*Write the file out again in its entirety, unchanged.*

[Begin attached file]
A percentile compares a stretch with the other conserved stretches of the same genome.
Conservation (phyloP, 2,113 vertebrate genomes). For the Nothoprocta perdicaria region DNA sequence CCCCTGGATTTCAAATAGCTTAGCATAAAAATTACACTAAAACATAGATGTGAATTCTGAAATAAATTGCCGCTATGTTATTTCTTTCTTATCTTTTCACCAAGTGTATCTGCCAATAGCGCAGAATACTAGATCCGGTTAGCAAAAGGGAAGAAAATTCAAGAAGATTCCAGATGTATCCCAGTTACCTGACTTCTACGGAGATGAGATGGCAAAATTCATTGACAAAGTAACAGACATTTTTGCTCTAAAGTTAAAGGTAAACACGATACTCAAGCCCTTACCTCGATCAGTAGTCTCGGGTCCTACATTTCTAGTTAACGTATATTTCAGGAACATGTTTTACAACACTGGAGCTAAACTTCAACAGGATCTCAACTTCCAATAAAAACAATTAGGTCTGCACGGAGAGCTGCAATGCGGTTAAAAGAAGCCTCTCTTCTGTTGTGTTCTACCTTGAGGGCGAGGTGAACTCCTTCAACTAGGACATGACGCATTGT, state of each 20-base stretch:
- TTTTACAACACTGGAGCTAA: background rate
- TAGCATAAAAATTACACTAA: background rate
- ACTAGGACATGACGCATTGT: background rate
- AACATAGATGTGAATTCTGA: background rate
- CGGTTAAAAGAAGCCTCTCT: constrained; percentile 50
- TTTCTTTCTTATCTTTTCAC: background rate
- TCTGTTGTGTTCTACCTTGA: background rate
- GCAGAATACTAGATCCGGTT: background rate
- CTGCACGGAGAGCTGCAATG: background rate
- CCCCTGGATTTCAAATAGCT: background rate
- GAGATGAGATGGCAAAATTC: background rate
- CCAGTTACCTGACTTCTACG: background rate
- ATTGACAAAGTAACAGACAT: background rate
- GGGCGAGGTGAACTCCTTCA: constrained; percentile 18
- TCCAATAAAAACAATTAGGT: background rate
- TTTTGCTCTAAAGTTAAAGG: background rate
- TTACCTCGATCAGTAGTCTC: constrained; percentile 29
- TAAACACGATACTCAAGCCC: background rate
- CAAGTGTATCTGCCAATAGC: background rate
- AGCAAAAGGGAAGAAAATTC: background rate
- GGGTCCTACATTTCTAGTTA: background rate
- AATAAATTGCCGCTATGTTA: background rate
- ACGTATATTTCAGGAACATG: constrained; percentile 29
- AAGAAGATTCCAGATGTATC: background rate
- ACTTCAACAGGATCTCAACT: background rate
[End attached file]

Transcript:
A percentile compares a stretch with the other conserved stretches of the same genome.
Conservation (phyloP, 2,113 vertebrate genomes). For the Nothoprocta perdicaria region DNA sequence CCCCTGGATTTCAAATAGCTTAGCATAAAAATTACACTAAAACATAGATGTGAATTCTGAAATAAATTGCCGCTATGTTATTTCTTTCTTATCTTTTCACCAAGTGTATCTGCCAATAGCGCAGAATACTAGATCCGGTTAGCAAAAGGGAAGAAAATTCAAGAAGATTCCAGATGTATCCCAGTTACCTGACTTCTACGGAGATGAGATGGCAAAATTCATTGACAAAGTAACAGACATTTTTGCTCTAAAGTTAAAGGTAAACACGATACTCAAGCCCTTACCTCGATCAGTAGTCTCGGGTCCTACATTTCTAGTTAACGTATATTTCAGGAACATGTTTTACAACACTGGAGCTAAACTTCAACAGGATCTCAACTTCCAATAAAAACAATTAGGTCTGCACGGAGAGCTGCAATGCGGTTAAAAGAAGCCTCTCTTCTGTTGTGTTCTACCTTGAGGGCGAGGTGAACTCCTTCAACTAGGACATGACGCATTGT, state of each 20-base stretch:
- TTTTACAACACTGGAGCTAA: background rate
- TAGCATAAAAATTACACTAA: background rate
- ACTAGGACATGACGCATTGT: background rate
- AACATAGATGTGAATTCTGA: background rate
- CGGTTAAAAGAAGCCTCTCT: constrained; percentile 50
- TTTCTTTCTTATCTTTTCAC: background rate
- TCTGTTGTGTTCTACCTTGA: background rate
- GCAGAATACTAGATCCGGTT: background rate
- CTGCACGGAGAGCTGCAATG: background rate
- CCCCTGGATTTCAAATAGCT: background rate
- GAGATGAGATGGCAAAATTC: background rate
- CCAGTTACCTGACTTCTACG: background rate
- ATTGACAAAGTAACAGACAT: background rate
- GGGCGAGGTGAACTCCTTCA: constrained; percentile 18
- TCCAATAAAAACAATTAGGT: background rate
- TTTTGCTCTAAAGTTAAAGG: background rate
- TTACCTCGATCAGTAGTCTC: constrained; percentile 29
- TAAACACGATACTCAAGCCC: background rate
- CAAGTGTATCTGCCAATAGC: background rate
- AGCAAAAGGGAAGAAAATTC: background rate
- GGGTCCTACATTTCTAGTTA: background rate
- AATAAATTGCCGCTATGTTA: background rate
- ACGTATATTTCAGGAACATG: constrained; percentile 29
- AAGAAGATTCCAGATGTATC: background rate
- ACTTCAACAGGATCTCAACT: background rate